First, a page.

When you are creating form, you learn to perceive your environment and nature through
different eyes.
As you gradually develop your drawing skills, the character of the forms
you draw is experienced internally.
What happens when they are drawn separately?
Or when you combine different forms?
Or even draw one form within the other?
      
Children are well capable of experiencing the essence of form.
The very young start with maybe a small circle and the lines both straight and curved.
Then planes can be created through mirroring and symmetrical excercises.
Planes develop into circles, ellipses, squares and oblong forms.
All in harmony within the square shape of the paper.

From age nine children can draw circles by hand and divide them into two,
three, four, five, six, seven, eight, nine, ten, eleven and twelve equal parts.
Within those forms new forms materialise through mirroring and symmetry.

The hexagon and the six-pointed star within the hexagon are very special.
From those two forms all geometric forms except the square can magically be created.
Then all these complex forms can be used to create a well-balanced mandala.
Slowly the perceptual capacities that have been formed through the previous years now
come to fruition.
Thus the inner experience of form, from simple to complex, arises and creates the ability to r
elate to complex processes and dilemmas.
Mandala drawing by hand is of course the preferred method for reasons described above.
However, our
series of hand-drawn mandala’s by Lisa Borstlap can be a wonderful alternative.
They are lively because they are hand-drawn, and they make the activity of simply (or more
intricately) colouring in wonderful and satisfying.
Drawing Mandala’s on black paper is magical too. Suddenly you conjure colour out of darkness,
like on a chalkboard, instead of adding colour to a white plane.

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About Festivals of Light

  Tanja Markies     02/12/2018     Comments (0)

What are festivals of light, how can we celebrate them and why are they celebrated
so widely in Steiner/Waldorf schools worldwide?

WHAT?
When the days become shorter, the nights longer and the weather colder, we slowly
turn inward, in many different ways.
We have a tendency to be less exuberant, we dress warmly to withstand the colder
weather and we make our homes warmer and cosier.
We light more candles and huddle around a fire if we have a fireplace.
We literally as well as figuratively turn inwards for warmth and light.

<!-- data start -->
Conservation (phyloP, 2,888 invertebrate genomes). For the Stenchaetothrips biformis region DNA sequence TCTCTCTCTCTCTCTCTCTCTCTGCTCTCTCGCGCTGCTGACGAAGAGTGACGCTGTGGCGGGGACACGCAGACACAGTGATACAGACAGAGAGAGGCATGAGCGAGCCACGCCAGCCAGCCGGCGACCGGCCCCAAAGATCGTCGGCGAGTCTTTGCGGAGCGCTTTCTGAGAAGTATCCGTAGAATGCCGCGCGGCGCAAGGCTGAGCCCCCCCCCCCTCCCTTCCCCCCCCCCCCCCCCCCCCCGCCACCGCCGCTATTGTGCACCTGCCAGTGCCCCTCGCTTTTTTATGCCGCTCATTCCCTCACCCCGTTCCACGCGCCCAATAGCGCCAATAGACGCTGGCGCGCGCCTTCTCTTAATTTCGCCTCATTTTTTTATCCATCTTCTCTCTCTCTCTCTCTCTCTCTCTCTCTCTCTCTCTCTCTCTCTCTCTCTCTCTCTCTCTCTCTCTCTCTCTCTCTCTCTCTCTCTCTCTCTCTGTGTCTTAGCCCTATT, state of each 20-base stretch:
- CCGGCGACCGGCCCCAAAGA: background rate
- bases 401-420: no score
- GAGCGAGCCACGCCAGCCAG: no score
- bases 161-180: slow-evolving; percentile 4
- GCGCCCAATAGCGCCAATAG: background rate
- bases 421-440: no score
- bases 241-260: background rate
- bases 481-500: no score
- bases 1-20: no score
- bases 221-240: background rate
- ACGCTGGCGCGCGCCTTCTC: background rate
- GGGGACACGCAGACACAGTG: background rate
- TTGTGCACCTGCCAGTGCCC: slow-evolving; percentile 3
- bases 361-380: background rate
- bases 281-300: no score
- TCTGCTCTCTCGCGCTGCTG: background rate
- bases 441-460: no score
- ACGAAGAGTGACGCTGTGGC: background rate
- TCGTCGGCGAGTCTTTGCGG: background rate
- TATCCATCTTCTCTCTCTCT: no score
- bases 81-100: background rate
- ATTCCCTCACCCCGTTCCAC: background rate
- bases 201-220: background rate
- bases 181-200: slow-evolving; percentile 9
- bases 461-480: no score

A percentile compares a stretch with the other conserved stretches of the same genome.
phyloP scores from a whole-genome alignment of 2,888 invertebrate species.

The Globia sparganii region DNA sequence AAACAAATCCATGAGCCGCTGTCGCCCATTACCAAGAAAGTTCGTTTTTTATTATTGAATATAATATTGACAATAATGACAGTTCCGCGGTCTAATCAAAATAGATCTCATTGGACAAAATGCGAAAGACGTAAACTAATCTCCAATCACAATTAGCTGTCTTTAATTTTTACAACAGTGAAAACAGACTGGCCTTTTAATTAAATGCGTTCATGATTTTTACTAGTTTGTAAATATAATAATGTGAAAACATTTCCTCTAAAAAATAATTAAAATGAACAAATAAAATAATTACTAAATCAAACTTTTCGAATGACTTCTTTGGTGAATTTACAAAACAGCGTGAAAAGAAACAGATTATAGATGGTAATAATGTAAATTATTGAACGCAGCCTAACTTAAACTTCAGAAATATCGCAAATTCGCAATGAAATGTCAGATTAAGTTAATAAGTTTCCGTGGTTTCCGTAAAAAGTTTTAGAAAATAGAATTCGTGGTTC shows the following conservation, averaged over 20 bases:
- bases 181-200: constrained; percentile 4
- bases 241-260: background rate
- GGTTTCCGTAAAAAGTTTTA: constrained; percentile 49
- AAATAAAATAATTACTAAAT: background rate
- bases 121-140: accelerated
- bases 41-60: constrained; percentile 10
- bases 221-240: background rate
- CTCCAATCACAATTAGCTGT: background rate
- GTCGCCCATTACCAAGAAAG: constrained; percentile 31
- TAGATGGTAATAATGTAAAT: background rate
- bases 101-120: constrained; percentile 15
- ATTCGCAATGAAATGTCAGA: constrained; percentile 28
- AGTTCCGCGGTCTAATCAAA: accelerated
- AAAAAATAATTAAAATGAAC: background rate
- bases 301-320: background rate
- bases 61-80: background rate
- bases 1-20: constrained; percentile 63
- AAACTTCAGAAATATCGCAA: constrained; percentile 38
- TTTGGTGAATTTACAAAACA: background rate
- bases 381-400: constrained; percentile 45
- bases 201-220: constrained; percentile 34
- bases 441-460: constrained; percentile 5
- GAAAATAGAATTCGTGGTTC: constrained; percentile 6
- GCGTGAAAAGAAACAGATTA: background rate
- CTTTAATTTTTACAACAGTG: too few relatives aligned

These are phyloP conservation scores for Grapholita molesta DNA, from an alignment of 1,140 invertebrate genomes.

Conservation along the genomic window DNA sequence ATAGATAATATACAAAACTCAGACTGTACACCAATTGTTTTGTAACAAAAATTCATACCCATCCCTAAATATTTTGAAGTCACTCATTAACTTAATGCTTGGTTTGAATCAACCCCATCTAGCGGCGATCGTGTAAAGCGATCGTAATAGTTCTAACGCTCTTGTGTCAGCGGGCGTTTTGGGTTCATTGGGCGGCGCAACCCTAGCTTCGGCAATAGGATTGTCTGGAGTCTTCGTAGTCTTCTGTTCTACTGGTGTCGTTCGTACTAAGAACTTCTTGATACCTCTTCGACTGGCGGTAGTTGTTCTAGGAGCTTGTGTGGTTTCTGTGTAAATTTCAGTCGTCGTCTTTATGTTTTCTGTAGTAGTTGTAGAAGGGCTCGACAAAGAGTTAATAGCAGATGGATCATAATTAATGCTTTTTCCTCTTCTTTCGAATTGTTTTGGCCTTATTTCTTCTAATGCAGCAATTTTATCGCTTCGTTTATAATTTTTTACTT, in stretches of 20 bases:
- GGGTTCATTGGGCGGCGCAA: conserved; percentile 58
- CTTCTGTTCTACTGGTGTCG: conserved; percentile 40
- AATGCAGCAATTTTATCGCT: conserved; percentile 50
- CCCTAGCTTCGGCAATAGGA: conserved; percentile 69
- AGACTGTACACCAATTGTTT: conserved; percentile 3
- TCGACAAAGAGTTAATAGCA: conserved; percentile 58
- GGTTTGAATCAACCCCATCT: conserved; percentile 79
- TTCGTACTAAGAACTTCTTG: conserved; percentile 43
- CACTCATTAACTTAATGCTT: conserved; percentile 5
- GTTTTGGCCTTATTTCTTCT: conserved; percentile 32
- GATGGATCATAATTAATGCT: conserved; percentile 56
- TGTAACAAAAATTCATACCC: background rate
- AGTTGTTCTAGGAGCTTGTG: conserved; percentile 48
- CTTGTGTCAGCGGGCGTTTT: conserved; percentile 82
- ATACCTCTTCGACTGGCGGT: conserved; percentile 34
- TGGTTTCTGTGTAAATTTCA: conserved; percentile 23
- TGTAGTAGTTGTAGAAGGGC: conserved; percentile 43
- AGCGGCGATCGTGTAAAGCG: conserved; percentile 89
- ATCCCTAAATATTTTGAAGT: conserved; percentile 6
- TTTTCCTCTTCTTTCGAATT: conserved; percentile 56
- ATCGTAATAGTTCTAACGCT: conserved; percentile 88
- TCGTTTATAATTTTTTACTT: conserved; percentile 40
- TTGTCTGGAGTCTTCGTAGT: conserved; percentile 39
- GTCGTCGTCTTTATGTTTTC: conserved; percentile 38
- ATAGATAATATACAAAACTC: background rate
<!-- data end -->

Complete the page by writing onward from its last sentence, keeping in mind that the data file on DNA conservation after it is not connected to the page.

In the olden days people felt as though the sun had stopped functioning as her heat
became less and less and the days grew shorter, almost as if she had abandoned her
work.
They would stop working and observe a period of rest out of reverence for the pausing
sun.
A cartwheel covered in fir green with candles in it was used to tide them over and
chase away the gloom.

HOW?
Saint Martin, on November 11th, is the first light festival.
Saint Martin’s gift of half his cloak to a beggar suffering from the cold symbolises charity
and empathy.
It is celebrated by children singing songs and walking from door to door with hollowed
out pumpkins or sugar beets or other tubers with candles inside them.
The lanterns symbolize the light shining from within.

Advent is celebrated in schools by creating an advent garden.
A spiral of fir green is laid out on a floor and 24 (glass pots with tea lights or) candles
are positioned along the spiral, one for each of the 24 days leading up to Christmas.
Or (often at home) by making an advent wreath with four (dark blue) candles in it.
On the first Advent Sunday the first candle is lit and if you have a nativity scene, stones
and gems may be placed around it.
The second candle is lit on the second Advent Sunday and plants and greens can be
added.
On the third Advent Sunday the third candle is lit, and the animals arrive.
And on the fourth Advent Sunday Mary, Joseph and the shepherds arrive.
On Christmas Eve baby Jesus appears in the crib.

Some people make a wooden advent ladder with 24 rungs and a star on top, along
which the angel descends with baby Jesus in his arms, one rung a day.
On the 24th day baby Jesus arrives in the crib. The arrival of Christ symbolises the divine
light reaching the earth.

The arrival of Saint Nicholas on December 5th in the first Advent Week invites those
who celebrate it to become one with our inner child.
You could say this brings one a step closer to the birth of the Christ child.

Santa Lucia, celebrated mosty in Scandinavian countries, arrives on December 13th.
She is a martyr who is said to have given the light in her eyes to her blind brother.
This festival is celebrated by children wearing a wreath with candles in it on top of
their head.

Christmas is celebrated during Winter Solstice. The sun has reached her lowest point
and moves towards longer days and stronger natural light.

On January 6th the Three Kings festival is celebrated. Symbolising the arrival of the
three kings at the manger, bearing valuable gifts for baby Jesus.

Candlemas on February 2nd is the last of the Light Festival days.